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GM meetings: Who's on third?

PHOENIX, Ariz. -- This was a day for learning how versatile a player can be if there is enough money involved. Yasmany Tomas is an outfielder, but he can also play third base, according to his agent, Jay Alou Jr., who said that when the Red Sox worked out Tomas at their Dominican academy, they had him take ground balls with his outfielder’s glove.

Alou acknowledged that the Red Sox outfield probably doesn’t have room for Tomas, but that didn’t keep him from outlining a scenario in which the Sox could join the auction for the 24-year-old Cuban, who hit one ball after another over the trees in right-center field in an epic workout attended by Sox talent evaluators Allard Baird and Dave Finley, among others.

You think Cuban outfielder Jose Abreu, who hit 36 home runs and was unanimously chosen the American League rookie of the year Monday, has power? Wait till you see Tomas, said Alou, whose father, Jesus, is director of the Sox academy in the D.R. “The Red Sox have a lot of outfielders," Alou said here Monday. “Don’t see how they’d have room for him there unless they make a trade."

The Sox, according to a team source, will not be signing Tomas. The Phillies and Padres remain his most likely landing spots.

Hanley Ramirez, meanwhile, is a shortstop by trade, but he would be willing to play third base or the outfield in the right circumstances, a baseball source said Monday. The Sox don’t need a shortstop, and the oft-injured Ramirez might actually project better at a less demanding position. What he is, unmistakably, is an elite hitter, which is why the Red Sox are at least kicking the tires on a player they originally signed as a 16-year-old in 2000 and who turns 31 on Dec. 23.

Red Sox GM Ben Cherington took a pass on formally meeting Monday with the nine members of the Boston media covering the general managers meetings here; he is scheduled to do so in each of the next two days. You can reasonably assume that Cherington is among those executives who would prefer that teams could conduct their business, especially in these preliminary stages, without having to deal with the 24-7 rumor mill that seizes on the slightest thread (the 230-pound Tomas can play third?) and runs with it.

Meanwhile, Will Middlebrooks, the man whose position has been all but given away in the public sphere, is trying to keep his distance from the noise.

“I'm getting better every day," he wrote in an e-mail Monday night from his home in Dallas. “Working out five days a week, and physical therapy twice a week.

“I honestly haven't paid any attention to any off-season news. Just here focused on what I can do to make Will Middlebrooks a better all-around player. I want another ring."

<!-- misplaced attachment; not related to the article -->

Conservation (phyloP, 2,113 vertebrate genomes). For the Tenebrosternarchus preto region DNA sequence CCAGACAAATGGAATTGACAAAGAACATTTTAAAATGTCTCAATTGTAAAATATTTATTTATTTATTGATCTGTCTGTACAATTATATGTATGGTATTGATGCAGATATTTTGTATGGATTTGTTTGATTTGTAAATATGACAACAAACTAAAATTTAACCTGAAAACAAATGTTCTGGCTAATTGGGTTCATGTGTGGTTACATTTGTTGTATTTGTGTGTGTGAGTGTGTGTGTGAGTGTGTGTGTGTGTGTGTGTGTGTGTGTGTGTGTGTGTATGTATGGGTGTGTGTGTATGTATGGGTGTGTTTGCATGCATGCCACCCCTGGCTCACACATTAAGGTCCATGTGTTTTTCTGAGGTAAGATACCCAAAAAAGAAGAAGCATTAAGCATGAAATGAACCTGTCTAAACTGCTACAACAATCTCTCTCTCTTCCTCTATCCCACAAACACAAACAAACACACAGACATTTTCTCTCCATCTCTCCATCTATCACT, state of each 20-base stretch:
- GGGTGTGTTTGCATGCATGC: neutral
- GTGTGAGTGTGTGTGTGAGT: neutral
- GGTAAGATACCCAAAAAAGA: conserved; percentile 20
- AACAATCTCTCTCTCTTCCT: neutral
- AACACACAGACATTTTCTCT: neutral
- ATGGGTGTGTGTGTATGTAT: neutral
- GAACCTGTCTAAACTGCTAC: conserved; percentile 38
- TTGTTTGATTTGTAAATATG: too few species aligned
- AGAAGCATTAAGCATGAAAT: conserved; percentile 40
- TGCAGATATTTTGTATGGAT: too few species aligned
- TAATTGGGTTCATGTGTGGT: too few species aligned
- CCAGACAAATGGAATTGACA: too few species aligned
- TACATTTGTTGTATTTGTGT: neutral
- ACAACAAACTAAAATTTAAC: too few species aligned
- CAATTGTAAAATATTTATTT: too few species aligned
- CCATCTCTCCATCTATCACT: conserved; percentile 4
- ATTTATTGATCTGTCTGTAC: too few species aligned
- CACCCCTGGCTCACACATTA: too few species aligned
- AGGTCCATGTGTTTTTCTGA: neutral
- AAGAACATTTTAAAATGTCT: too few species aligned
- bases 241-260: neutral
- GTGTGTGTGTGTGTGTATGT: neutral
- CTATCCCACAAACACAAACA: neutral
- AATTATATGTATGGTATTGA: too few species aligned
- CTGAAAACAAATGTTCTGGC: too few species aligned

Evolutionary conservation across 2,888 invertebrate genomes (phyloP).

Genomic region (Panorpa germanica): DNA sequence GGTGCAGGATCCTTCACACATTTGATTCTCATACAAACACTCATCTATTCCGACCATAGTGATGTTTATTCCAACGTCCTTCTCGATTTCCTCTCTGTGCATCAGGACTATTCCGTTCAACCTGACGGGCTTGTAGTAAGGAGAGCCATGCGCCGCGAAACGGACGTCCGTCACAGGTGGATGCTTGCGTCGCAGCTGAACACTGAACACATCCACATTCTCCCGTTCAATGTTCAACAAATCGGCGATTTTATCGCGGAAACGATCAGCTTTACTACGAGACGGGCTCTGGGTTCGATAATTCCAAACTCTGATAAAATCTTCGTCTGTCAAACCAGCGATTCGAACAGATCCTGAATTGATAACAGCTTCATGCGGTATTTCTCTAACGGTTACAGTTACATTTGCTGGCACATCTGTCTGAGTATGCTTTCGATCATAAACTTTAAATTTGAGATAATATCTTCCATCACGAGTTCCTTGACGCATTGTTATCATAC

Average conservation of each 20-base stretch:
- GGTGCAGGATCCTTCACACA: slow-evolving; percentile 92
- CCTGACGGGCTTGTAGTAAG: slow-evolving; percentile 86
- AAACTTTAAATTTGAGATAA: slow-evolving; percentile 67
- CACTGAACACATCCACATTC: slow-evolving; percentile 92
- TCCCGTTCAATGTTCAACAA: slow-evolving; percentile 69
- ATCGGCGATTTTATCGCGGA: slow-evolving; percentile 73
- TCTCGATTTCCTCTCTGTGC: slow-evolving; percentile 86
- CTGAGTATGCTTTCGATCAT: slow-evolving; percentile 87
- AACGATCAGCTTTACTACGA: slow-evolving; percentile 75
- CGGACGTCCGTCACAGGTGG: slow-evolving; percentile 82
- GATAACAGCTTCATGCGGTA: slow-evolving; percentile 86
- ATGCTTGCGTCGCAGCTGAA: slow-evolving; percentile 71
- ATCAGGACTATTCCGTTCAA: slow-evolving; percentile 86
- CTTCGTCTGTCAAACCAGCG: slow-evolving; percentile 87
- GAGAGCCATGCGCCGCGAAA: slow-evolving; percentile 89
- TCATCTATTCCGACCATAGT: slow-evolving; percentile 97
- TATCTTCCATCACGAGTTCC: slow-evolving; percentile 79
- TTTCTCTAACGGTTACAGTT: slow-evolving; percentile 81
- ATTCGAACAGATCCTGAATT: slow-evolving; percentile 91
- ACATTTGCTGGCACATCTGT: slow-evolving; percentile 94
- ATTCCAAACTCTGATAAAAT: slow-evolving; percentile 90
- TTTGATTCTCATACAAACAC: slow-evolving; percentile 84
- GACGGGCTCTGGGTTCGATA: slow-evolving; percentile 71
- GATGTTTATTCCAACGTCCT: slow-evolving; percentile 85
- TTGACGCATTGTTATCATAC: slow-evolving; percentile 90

Injuries have deprived Middlebrooks the chance to build on his promising debut in 2012, when he hit 15 home runs and 14 doubles in just 267 at-bats. At 23, Middlebrooks averaged a home run per 17.8 at-bats. That ratio would have ranked 13th in the major leagues in 2014 (Houston’s Chris Carter at 1 per 13.7 at-bats was first), and second on the Red Sox, behind only David Ortiz (14.8).

This season, Middlebrooks hyperextended a finger in training camp, strained a calf in April that put him on the disabled list, then fractured his left index finger while fielding a ground ball in May and did not return to the Sox until Aug. 1. He ended the season unable to play because of a sprained right hand he sustained in batting practice, and finished with a .191 batting average and 2 home runs in 63 games.

With the Sox finishing tied for 11th in runs scored (634), 12th in home runs (123) and tied for 13th in batting average (.244), they are understandably hesitant to gamble that Middlebrooks will bounce back in 2015. They also could use a left-handed bat, which is why they have been linked with switch-hitting third baseman Pablo Sandoval and left-handed hitting Chase Headley.

But according to a report from ESPN.com’s Buster Olney, the Giants are optimistic they will re-sign Sandoval, while ESPNNY.com’s Wallace Matthews wrote Monday that the Yankees have prioritized re-signing Headley, due in great part to the uncertain future of Alex Rodriguez.

So perhaps Middlebrooks should not be written off just yet, though the Red Sox could also look to add another third baseman, like Luis Valbuena of the Cubs, another left-handed hitter, in a trade -- perhaps even as a platoon partner for Middlebrooks. The Sox also have left-handed hitters Brock Holt and Garin Cecchini at third base, though Cecchini probably needs more time, especially to work on his defense, and Holt’s greatest value is his ability to play all over the field.

Other tidbits from Monday:

-- Former Sox lefty Craig Breslow is attracting considerable interest from other clubs, agent Bob Baratta said, his career numbers suggesting that his poor performance in 2014 was an outlier and not indicative of permanent decline. Cherington has not ruled out bringing Breslow back.

-- The Sox retain definite interest in left-handed reliever Andrew Miller, have made calls on right-handed starter Justin Masterson and right-handed reliever Luke Gregerson, and have told David Ross they plan to stay in touch as they consider their options for backup catcher. Some, like ESPN.com’s Keith Law, predict that Masterson may best be suited as a reliever because of his tremendous success against right-handed hitters.

-- It’s not official, but Sox executive Dave Finley appears to be in line to be hired by the Dodgers as their vice president of scouting, replacing Logan White. Another top Red Sox scout, Galen Carr, is also reportedly headed to the Dodgers. Both Finley and Carr were most recently involved in the signing of Cuban outfielder Rusney Castillo.